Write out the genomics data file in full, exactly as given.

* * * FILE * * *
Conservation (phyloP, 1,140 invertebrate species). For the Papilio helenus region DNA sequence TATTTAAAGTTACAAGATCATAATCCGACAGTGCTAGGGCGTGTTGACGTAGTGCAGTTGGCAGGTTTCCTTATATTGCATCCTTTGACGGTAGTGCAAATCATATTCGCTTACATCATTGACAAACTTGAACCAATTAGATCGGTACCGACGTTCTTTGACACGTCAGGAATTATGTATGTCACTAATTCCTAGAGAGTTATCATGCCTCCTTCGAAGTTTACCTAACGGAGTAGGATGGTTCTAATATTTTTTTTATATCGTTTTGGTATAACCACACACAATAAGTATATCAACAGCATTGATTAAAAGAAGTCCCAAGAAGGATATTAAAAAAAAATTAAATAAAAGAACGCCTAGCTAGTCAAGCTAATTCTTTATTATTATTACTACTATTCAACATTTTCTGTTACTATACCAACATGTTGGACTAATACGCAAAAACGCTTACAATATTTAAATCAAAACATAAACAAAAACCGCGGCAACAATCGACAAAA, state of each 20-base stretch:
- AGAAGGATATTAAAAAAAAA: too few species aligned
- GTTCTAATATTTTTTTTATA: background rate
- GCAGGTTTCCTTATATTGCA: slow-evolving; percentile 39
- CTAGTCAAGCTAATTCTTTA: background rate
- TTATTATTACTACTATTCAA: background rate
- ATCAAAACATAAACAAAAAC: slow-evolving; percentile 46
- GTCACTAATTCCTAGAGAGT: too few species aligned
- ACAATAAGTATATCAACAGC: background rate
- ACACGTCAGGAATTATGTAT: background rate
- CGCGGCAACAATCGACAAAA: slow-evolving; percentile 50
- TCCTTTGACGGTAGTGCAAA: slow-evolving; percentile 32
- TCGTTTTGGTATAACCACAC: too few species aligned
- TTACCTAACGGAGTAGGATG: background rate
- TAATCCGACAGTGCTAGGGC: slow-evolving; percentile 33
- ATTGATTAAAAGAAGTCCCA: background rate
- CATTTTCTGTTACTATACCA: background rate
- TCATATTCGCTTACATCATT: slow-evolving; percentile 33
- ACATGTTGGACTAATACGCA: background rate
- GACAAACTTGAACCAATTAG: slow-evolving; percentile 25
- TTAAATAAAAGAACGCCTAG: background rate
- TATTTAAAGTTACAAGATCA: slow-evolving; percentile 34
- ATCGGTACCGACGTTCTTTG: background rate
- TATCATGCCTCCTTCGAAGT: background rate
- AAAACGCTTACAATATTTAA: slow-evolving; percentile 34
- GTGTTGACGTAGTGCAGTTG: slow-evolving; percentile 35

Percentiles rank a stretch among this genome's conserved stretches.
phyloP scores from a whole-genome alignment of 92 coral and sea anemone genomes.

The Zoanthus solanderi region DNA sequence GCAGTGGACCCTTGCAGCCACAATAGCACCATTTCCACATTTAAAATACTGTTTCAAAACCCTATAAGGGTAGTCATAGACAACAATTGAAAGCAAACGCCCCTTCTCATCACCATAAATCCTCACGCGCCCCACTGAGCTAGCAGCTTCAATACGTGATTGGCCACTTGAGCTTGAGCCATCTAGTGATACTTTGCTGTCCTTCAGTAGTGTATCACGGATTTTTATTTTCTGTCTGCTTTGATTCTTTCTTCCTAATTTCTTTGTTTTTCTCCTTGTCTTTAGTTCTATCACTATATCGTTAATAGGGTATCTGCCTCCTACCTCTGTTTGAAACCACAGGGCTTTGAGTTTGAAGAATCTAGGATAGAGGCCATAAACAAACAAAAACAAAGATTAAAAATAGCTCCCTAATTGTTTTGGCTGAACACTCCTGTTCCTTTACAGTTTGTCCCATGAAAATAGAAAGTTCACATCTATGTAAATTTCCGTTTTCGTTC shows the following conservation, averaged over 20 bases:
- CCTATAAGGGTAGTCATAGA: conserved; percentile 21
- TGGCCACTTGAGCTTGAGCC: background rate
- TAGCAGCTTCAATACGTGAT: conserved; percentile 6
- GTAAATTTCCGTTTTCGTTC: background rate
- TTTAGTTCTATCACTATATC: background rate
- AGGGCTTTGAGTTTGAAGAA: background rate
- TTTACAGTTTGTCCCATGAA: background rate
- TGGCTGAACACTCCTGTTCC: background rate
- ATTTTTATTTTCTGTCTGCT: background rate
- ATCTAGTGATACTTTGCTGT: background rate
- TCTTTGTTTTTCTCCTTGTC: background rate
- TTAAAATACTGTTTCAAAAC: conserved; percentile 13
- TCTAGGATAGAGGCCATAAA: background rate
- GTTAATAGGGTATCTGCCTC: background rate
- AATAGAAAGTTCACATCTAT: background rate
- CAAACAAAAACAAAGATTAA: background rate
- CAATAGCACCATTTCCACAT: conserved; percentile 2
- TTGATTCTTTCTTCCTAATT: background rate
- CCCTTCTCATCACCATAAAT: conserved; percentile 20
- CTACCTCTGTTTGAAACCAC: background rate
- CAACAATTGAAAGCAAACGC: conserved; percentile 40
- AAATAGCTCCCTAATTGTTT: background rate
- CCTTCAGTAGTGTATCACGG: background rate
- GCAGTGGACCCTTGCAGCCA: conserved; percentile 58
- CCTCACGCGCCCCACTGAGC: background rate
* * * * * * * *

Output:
Conservation (phyloP, 1,140 invertebrate species). For the Papilio helenus region DNA sequence TATTTAAAGTTACAAGATCATAATCCGACAGTGCTAGGGCGTGTTGACGTAGTGCAGTTGGCAGGTTTCCTTATATTGCATCCTTTGACGGTAGTGCAAATCATATTCGCTTACATCATTGACAAACTTGAACCAATTAGATCGGTACCGACGTTCTTTGACACGTCAGGAATTATGTATGTCACTAATTCCTAGAGAGTTATCATGCCTCCTTCGAAGTTTACCTAACGGAGTAGGATGGTTCTAATATTTTTTTTATATCGTTTTGGTATAACCACACACAATAAGTATATCAACAGCATTGATTAAAAGAAGTCCCAAGAAGGATATTAAAAAAAAATTAAATAAAAGAACGCCTAGCTAGTCAAGCTAATTCTTTATTATTATTACTACTATTCAACATTTTCTGTTACTATACCAACATGTTGGACTAATACGCAAAAACGCTTACAATATTTAAATCAAAACATAAACAAAAACCGCGGCAACAATCGACAAAA, state of each 20-base stretch:
- AGAAGGATATTAAAAAAAAA: too few species aligned
- GTTCTAATATTTTTTTTATA: background rate
- GCAGGTTTCCTTATATTGCA: slow-evolving; percentile 39
- CTAGTCAAGCTAATTCTTTA: background rate
- TTATTATTACTACTATTCAA: background rate
- ATCAAAACATAAACAAAAAC: slow-evolving; percentile 46
- GTCACTAATTCCTAGAGAGT: too few species aligned
- ACAATAAGTATATCAACAGC: background rate
- ACACGTCAGGAATTATGTAT: background rate
- CGCGGCAACAATCGACAAAA: slow-evolving; percentile 50
- TCCTTTGACGGTAGTGCAAA: slow-evolving; percentile 32
- TCGTTTTGGTATAACCACAC: too few species aligned
- TTACCTAACGGAGTAGGATG: background rate
- TAATCCGACAGTGCTAGGGC: slow-evolving; percentile 33
- ATTGATTAAAAGAAGTCCCA: background rate
- CATTTTCTGTTACTATACCA: background rate
- TCATATTCGCTTACATCATT: slow-evolving; percentile 33
- ACATGTTGGACTAATACGCA: background rate
- GACAAACTTGAACCAATTAG: slow-evolving; percentile 25
- TTAAATAAAAGAACGCCTAG: background rate
- TATTTAAAGTTACAAGATCA: slow-evolving; percentile 34
- ATCGGTACCGACGTTCTTTG: background rate
- TATCATGCCTCCTTCGAAGT: background rate
- AAAACGCTTACAATATTTAA: slow-evolving; percentile 34
- GTGTTGACGTAGTGCAGTTG: slow-evolving; percentile 35

Percentiles rank a stretch among this genome's conserved stretches.
phyloP scores from a whole-genome alignment of 92 coral and sea anemone genomes.

The Zoanthus solanderi region DNA sequence GCAGTGGACCCTTGCAGCCACAATAGCACCATTTCCACATTTAAAATACTGTTTCAAAACCCTATAAGGGTAGTCATAGACAACAATTGAAAGCAAACGCCCCTTCTCATCACCATAAATCCTCACGCGCCCCACTGAGCTAGCAGCTTCAATACGTGATTGGCCACTTGAGCTTGAGCCATCTAGTGATACTTTGCTGTCCTTCAGTAGTGTATCACGGATTTTTATTTTCTGTCTGCTTTGATTCTTTCTTCCTAATTTCTTTGTTTTTCTCCTTGTCTTTAGTTCTATCACTATATCGTTAATAGGGTATCTGCCTCCTACCTCTGTTTGAAACCACAGGGCTTTGAGTTTGAAGAATCTAGGATAGAGGCCATAAACAAACAAAAACAAAGATTAAAAATAGCTCCCTAATTGTTTTGGCTGAACACTCCTGTTCCTTTACAGTTTGTCCCATGAAAATAGAAAGTTCACATCTATGTAAATTTCCGTTTTCGTTC shows the following conservation, averaged over 20 bases:
- CCTATAAGGGTAGTCATAGA: conserved; percentile 21
- TGGCCACTTGAGCTTGAGCC: background rate
- TAGCAGCTTCAATACGTGAT: conserved; percentile 6
- GTAAATTTCCGTTTTCGTTC: background rate
- TTTAGTTCTATCACTATATC: background rate
- AGGGCTTTGAGTTTGAAGAA: background rate
- TTTACAGTTTGTCCCATGAA: background rate
- TGGCTGAACACTCCTGTTCC: background rate
- ATTTTTATTTTCTGTCTGCT: background rate
- ATCTAGTGATACTTTGCTGT: background rate
- TCTTTGTTTTTCTCCTTGTC: background rate
- TTAAAATACTGTTTCAAAAC: conserved; percentile 13
- TCTAGGATAGAGGCCATAAA: background rate
- GTTAATAGGGTATCTGCCTC: background rate
- AATAGAAAGTTCACATCTAT: background rate
- CAAACAAAAACAAAGATTAA: background rate
- CAATAGCACCATTTCCACAT: conserved; percentile 2
- TTGATTCTTTCTTCCTAATT: background rate
- CCCTTCTCATCACCATAAAT: conserved; percentile 20
- CTACCTCTGTTTGAAACCAC: background rate
- CAACAATTGAAAGCAAACGC: conserved; percentile 40
- AAATAGCTCCCTAATTGTTT: background rate
- CCTTCAGTAGTGTATCACGG: background rate
- GCAGTGGACCCTTGCAGCCA: conserved; percentile 58
- CCTCACGCGCCCCACTGAGC: background rate